Earlier this year, I wrote about a similar topic: Design, but in a programmatic sense of which interaction design is certainly a crucial component. (Post: how social computing can accelerate business performance for sales teams.) Central to this strategy and execution plan is understanding how the typical sales rep wants to work with people and data. And then exponentially improving that interaction via social computing constructs and technology. That’s very different from trying to design software or programs that want to fight known human instincts and behaviors.

Social software is but one component of overall enterprise 2.0 success. There’s a litany of factors to be considered to successfully realize true business performance acceleration and to manage risk, not the least of which is accounting for interaction patterns of each user type. That said, there’s no arguing that its a hell of a lot easier to improve probability of success if the software does its part to make this process easier. And so Joshua’s post really struck a chord with me.

I’ve had the privilege of working with some amazing interaction designers and I’ve always felt that good interaction designers never get due props for their role in the overall success of a given initiative. Thanks to Joshua for writing about this topic.

Update: A few hours after I published this post, Steve Wylie, GM of the Enterprise 2.0 conference (Disclaimer: I’m on the advisory board) just announced that Thomas Vanderwal will be speaking at the conference this fall in San Francisco. Thomas, a well respected social web designer, will join social software luminary Stewart Mader to talk about “Five Things Companies Learn After a Year of Enterprise 2.0 Adoption”. Its great to see a designer joining a strategist to talk about adoption strategies and inhibitors. Full post here.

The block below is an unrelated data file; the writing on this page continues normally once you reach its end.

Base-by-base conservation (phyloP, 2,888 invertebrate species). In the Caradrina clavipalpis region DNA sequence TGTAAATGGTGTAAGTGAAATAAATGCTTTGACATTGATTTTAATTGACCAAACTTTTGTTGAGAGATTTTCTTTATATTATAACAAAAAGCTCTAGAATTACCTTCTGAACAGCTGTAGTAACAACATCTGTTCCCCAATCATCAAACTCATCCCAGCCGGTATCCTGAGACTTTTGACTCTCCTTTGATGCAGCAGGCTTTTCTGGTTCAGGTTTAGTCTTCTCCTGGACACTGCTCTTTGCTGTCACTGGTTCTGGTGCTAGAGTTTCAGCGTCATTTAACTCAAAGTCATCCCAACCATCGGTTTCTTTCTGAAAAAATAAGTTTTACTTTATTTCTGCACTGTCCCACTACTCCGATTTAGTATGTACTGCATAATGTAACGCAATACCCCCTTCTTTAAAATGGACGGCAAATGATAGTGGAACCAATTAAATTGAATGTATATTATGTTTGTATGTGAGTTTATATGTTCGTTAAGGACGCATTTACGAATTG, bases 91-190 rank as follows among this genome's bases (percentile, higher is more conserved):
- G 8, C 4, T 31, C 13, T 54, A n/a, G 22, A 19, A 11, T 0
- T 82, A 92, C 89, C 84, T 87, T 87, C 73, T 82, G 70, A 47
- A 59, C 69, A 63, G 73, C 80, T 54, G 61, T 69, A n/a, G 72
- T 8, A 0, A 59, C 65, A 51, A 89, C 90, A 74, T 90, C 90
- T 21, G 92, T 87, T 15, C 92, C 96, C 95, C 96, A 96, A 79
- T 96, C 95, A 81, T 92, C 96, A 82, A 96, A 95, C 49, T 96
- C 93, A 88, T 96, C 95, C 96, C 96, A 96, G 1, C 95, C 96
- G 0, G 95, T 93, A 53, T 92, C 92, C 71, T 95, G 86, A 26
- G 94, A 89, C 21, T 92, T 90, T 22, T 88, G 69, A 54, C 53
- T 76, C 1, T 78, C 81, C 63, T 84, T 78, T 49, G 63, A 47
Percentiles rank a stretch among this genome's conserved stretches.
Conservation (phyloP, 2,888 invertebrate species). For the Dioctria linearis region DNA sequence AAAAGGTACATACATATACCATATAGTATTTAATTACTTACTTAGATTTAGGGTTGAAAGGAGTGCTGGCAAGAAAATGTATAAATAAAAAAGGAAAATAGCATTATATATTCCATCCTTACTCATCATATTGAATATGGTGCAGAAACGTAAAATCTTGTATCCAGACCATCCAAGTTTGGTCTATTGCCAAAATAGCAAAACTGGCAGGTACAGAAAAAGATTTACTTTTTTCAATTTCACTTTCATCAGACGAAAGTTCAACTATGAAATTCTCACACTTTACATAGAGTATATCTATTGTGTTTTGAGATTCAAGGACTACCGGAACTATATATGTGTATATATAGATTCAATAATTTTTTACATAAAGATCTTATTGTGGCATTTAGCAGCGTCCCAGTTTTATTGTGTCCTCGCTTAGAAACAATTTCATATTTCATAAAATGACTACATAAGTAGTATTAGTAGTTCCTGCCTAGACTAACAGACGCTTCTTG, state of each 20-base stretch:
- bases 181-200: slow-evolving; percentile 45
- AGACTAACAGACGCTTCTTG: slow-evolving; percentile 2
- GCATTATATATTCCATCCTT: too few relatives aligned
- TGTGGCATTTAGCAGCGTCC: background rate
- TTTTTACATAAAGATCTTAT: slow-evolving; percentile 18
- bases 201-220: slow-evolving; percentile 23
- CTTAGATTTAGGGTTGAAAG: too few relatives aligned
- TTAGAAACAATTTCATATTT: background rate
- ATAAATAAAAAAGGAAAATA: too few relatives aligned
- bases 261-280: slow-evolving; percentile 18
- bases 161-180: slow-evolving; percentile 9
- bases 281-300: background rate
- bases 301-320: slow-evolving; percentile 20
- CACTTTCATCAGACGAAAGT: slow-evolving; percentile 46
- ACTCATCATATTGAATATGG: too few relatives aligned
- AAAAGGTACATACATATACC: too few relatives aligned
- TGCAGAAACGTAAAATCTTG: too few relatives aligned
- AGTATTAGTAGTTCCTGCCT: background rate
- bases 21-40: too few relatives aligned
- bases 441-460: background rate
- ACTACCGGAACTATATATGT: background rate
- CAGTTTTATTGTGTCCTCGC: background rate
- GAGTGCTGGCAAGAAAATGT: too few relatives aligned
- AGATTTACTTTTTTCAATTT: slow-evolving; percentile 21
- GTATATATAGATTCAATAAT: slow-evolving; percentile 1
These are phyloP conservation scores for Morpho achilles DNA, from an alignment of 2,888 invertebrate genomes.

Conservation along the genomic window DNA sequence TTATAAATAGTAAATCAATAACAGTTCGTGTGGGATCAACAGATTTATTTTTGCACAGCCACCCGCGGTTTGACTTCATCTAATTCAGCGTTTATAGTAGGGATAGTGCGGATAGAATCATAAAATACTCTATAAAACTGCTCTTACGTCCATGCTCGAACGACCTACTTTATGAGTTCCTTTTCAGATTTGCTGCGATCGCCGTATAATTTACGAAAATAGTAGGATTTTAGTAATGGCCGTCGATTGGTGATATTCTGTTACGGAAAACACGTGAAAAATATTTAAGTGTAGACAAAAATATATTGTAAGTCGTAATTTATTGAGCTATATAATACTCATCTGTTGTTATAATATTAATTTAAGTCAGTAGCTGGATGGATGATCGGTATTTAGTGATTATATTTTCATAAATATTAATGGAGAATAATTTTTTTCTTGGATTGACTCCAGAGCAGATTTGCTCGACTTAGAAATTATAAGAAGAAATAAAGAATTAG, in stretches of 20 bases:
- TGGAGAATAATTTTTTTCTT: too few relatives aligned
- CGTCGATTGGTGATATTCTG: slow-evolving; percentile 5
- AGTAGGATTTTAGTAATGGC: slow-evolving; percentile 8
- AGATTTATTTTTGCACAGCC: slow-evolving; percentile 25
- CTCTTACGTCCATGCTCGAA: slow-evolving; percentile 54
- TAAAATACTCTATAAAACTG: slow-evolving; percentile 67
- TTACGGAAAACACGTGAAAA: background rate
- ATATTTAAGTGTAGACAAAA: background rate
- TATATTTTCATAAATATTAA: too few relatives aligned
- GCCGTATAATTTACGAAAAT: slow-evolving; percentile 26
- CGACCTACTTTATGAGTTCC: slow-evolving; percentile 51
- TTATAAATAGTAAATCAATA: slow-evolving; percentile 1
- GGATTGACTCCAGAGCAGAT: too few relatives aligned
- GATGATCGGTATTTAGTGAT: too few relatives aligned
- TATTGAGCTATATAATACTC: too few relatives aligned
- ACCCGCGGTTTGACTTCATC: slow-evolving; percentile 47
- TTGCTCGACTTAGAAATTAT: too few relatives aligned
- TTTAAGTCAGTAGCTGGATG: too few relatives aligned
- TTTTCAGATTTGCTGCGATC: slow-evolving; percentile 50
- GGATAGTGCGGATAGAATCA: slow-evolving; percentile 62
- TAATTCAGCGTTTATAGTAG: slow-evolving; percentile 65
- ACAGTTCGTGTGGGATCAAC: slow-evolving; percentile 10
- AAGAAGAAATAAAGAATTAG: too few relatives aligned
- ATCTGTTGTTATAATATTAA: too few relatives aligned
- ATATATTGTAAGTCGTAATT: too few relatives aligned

Image: Reiki

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11 comments
Staffing
Staffing

It is very important to show the benefit for every one as a independent human being instead of focusing on telling whats in for the whole team. http://staffingpower.com/

contractor web design
contractor web design

what's with all the twitter links? anybody uses the old-style links! I usually can't open links like this twitter thing! don't know why is that...

Paula Thornton
Paula Thornton

tterschueren's comments also made me think about a critical issue that I'm always trying to draw attention to: many digital technologies (I like to add the modifier that's always dropped) focus too much on the 'collectives': community, project, etc.A fundamental differentiator of E2.0 is the celebration of the individual in the context of the whole.

vanderwal
vanderwal